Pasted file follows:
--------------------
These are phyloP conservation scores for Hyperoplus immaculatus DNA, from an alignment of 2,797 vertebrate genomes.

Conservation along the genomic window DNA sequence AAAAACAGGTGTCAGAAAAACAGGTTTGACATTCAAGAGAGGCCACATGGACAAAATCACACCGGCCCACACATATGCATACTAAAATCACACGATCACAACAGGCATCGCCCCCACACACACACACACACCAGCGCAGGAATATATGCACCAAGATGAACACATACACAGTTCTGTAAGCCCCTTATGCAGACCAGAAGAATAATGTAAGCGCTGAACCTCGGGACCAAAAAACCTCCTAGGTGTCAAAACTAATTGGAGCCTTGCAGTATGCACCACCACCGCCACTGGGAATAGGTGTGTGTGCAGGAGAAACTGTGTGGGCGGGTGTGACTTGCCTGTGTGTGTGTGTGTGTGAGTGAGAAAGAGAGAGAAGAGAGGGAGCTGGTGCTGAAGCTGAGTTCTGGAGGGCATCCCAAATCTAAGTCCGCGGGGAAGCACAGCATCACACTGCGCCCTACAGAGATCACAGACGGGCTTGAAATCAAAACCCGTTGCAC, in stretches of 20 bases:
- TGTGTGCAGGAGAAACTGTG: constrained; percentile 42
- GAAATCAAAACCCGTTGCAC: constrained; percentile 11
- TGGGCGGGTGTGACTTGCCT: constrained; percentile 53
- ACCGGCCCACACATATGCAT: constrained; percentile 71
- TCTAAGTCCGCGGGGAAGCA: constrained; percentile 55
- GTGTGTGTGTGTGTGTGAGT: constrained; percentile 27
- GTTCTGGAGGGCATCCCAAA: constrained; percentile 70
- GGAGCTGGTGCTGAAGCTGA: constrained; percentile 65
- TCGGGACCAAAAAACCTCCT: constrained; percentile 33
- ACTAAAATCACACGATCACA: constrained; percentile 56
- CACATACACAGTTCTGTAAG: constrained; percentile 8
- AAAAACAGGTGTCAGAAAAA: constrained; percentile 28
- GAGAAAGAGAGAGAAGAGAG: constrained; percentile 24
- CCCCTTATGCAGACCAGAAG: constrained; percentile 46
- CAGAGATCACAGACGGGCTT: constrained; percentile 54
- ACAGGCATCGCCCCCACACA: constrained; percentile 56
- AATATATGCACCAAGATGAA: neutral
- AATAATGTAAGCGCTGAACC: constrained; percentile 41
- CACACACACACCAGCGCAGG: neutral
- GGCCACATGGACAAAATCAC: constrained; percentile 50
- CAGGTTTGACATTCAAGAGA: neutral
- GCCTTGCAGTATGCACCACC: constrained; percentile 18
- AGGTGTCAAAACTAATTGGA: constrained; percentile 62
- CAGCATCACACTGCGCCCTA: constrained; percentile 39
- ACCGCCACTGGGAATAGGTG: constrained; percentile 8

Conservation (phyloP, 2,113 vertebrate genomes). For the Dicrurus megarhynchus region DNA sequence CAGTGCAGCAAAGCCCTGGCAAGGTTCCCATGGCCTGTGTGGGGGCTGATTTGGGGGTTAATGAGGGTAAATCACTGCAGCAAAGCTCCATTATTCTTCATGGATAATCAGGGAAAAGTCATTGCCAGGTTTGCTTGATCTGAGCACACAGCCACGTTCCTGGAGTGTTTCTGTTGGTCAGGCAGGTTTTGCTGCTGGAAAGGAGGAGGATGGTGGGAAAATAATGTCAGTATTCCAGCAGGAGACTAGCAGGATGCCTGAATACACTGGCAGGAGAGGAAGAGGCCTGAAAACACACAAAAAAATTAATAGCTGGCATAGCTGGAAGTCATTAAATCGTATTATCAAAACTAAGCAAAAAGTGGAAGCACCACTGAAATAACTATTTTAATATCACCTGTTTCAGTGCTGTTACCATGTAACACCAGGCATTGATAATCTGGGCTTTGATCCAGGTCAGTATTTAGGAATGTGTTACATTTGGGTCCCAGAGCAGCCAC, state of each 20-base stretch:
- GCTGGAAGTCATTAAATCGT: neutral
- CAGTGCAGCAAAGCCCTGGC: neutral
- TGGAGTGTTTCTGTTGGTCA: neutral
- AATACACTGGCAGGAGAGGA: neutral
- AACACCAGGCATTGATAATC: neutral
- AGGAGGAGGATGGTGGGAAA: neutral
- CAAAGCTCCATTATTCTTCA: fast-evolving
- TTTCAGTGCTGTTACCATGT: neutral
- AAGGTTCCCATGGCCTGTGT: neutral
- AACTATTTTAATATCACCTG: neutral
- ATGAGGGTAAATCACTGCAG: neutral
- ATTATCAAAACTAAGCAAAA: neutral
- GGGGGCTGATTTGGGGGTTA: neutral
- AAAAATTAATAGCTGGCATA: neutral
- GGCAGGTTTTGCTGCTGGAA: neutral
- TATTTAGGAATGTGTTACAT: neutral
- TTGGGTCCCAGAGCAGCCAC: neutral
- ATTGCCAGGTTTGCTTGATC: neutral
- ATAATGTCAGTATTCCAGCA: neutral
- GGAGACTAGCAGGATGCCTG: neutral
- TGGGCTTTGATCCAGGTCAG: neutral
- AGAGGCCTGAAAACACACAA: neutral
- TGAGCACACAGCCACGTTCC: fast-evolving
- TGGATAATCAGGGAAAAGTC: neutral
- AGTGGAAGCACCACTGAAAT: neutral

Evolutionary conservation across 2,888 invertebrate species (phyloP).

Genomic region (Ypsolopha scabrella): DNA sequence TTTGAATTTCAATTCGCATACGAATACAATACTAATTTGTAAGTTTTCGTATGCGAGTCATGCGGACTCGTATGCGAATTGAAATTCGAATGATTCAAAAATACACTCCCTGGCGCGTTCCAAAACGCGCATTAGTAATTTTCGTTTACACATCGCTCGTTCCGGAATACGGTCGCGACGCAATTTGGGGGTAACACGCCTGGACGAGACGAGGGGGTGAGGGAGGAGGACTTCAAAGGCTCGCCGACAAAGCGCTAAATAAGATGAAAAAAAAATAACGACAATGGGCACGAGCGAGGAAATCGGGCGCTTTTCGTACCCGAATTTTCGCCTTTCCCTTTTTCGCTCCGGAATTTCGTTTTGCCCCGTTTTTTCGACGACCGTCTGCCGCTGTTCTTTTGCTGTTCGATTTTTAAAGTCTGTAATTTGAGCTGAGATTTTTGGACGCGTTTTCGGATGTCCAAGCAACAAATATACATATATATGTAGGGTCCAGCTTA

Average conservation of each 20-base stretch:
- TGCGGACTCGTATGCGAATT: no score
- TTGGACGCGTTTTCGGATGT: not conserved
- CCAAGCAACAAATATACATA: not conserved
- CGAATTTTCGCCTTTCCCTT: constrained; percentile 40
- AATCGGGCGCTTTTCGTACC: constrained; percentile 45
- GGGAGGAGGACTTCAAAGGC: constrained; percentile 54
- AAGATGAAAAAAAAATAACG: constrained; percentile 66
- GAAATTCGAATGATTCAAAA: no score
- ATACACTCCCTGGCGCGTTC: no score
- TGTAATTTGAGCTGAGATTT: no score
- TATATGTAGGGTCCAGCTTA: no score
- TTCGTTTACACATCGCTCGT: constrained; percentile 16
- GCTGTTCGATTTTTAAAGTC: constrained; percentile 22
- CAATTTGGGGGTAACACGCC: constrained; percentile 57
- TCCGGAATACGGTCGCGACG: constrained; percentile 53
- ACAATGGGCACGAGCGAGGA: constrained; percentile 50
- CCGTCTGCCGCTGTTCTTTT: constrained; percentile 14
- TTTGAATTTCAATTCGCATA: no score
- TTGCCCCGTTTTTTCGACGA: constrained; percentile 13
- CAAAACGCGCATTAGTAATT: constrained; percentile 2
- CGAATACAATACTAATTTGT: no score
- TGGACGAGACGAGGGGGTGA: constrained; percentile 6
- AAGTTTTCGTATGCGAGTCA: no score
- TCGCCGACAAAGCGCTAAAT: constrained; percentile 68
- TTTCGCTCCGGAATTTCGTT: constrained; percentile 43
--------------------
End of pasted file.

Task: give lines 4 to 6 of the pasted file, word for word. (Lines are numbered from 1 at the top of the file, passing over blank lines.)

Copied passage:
- GAAATCAAAACCCGTTGCAC: constrained; percentile 11
- TGGGCGGGTGTGACTTGCCT: constrained; percentile 53
- ACCGGCCCACACATATGCAT: constrained; percentile 71